For the last seventeen years, the Serpentine Gallery has spent a small fortune commissioning and then building a structure in its front garden. A different architect is chosen each year. They work their magic and cook up a design before handing it over to the Serpentine team and their builders to bring it to life. The Pavilion stands for a few summer weeks and hosts a party or three before being ripped down, its foundations dug up and the turf on the grassy area that is its temporary home is replaced. Until the next time. Never boring but about as practical as the proverbial chocolate teapot. As I took my photos many members of the public came in to the Pavilion, wandered round, gawped, scratched their heads, took their own photos and left

This year’s Pavilion was designed by Diébédo Francis Kéré, an architect from Burkina Faso. I don’t pretend to ever understand the reasoning behind the designs each year but am always interested in the outcome. This year’s one is made out of wooden blocks painted blue with a steel infrastructure and a roof of long brown wooden strips strapped together in symmetrical patterns. Perhaps a little underwhelming compared with some of its predecessors, it is always and only what it is: this year’s model, the 2017 Serpentine Pavilion. And like summer it should be enjoyed because it will be gone soon and the world will be a little less colourful as a consequence.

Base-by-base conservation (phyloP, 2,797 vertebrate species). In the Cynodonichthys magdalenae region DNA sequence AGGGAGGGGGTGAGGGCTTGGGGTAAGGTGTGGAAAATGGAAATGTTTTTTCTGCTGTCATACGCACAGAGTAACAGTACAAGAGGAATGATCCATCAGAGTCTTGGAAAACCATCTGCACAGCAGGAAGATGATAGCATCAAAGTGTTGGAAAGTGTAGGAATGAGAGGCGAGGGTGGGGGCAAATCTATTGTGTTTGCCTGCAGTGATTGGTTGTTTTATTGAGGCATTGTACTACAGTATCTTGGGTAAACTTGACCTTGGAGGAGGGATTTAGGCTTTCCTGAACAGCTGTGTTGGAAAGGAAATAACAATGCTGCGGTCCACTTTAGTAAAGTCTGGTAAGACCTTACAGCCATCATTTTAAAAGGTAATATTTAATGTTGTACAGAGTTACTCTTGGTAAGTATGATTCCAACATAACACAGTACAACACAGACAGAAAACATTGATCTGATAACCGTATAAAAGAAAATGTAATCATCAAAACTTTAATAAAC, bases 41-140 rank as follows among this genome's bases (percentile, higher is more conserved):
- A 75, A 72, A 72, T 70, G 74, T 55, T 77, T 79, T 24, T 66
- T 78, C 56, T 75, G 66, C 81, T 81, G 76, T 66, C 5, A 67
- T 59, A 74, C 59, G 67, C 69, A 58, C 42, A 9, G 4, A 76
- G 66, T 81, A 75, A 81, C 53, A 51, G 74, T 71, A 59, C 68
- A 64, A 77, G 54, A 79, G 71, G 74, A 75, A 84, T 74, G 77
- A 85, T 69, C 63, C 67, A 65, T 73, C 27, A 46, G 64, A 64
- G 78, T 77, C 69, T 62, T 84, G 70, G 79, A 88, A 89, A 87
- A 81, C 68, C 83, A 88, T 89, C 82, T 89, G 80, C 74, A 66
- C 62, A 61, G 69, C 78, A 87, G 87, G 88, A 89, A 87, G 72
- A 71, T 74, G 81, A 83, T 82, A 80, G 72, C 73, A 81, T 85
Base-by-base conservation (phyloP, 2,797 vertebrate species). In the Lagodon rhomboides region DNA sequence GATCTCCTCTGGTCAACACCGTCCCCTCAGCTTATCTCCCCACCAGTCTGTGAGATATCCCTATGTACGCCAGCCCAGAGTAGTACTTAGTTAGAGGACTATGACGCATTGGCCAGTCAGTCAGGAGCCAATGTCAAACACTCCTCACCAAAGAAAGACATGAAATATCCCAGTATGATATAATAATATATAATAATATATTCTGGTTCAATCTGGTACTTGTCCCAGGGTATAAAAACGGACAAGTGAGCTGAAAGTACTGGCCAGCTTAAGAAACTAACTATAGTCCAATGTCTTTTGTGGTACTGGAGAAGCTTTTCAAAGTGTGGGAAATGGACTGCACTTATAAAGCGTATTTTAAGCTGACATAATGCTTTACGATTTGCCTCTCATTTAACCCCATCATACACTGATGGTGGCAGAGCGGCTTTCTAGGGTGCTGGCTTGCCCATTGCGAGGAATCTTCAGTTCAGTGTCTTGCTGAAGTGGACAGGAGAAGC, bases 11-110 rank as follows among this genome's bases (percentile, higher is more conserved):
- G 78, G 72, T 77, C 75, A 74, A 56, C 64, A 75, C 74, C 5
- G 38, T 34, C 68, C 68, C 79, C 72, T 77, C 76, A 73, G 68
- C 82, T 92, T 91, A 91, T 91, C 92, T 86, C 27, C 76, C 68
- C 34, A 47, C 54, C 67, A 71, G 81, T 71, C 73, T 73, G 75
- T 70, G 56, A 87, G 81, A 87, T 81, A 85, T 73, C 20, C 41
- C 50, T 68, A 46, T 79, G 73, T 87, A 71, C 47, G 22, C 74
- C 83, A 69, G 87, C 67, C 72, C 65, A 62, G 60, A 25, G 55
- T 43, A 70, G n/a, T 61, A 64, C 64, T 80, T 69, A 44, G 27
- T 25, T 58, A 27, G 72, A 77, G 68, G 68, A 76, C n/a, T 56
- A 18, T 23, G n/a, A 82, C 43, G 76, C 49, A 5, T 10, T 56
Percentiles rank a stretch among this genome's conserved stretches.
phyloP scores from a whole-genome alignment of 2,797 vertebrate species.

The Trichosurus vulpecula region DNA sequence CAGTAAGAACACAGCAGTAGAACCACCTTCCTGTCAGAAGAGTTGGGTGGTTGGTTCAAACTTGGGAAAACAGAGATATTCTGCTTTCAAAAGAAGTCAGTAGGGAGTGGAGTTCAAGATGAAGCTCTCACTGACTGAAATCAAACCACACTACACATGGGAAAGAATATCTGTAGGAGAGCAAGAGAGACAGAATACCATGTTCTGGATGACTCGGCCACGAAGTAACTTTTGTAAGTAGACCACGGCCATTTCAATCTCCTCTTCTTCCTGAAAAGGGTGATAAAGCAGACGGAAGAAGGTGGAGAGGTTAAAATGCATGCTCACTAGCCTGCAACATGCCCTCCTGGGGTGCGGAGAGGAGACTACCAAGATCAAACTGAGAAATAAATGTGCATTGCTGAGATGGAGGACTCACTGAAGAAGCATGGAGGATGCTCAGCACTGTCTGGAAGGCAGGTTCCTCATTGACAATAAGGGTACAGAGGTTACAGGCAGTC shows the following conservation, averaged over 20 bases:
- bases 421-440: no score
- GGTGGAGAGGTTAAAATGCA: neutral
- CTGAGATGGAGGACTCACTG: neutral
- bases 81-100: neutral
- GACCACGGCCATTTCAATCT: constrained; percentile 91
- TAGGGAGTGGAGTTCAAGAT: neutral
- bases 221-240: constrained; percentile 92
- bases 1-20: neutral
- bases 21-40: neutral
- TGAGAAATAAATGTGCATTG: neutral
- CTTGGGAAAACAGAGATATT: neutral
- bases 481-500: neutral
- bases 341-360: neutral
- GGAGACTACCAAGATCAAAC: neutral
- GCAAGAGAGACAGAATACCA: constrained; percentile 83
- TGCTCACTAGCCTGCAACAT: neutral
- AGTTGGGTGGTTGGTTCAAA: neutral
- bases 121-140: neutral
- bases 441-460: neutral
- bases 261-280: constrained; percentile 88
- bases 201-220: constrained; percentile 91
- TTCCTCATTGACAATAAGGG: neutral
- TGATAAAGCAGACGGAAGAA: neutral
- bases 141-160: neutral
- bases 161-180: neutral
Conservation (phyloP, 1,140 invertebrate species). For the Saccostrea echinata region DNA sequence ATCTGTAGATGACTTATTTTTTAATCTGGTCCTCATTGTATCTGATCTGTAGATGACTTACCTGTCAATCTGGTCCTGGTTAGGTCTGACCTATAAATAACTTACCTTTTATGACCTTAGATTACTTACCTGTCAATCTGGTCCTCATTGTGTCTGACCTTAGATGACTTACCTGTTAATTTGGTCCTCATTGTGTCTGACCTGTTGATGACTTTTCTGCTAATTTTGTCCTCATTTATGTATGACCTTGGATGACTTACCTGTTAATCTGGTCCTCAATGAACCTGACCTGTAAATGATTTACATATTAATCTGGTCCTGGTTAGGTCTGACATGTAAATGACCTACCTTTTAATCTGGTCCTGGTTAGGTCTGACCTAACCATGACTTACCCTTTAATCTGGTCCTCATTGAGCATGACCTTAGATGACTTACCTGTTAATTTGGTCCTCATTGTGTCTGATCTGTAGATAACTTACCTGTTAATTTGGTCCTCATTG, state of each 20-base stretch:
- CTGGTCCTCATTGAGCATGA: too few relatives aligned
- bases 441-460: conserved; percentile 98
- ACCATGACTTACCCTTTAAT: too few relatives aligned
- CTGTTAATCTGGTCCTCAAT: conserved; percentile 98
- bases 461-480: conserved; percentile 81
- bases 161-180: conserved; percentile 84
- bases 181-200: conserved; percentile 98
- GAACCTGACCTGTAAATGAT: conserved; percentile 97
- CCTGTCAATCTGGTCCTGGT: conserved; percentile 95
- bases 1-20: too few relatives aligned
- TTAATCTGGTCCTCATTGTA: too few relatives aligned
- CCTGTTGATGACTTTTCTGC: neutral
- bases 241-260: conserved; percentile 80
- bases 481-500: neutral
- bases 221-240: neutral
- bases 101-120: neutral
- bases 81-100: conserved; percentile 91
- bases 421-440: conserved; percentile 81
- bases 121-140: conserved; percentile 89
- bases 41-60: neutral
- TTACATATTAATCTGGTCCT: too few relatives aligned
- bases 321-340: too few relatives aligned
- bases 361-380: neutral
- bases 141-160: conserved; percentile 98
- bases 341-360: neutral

The wooden roof

A man carries part of a PA system into the Pavilion in preparation for an event

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Serpentine Pavilion 2016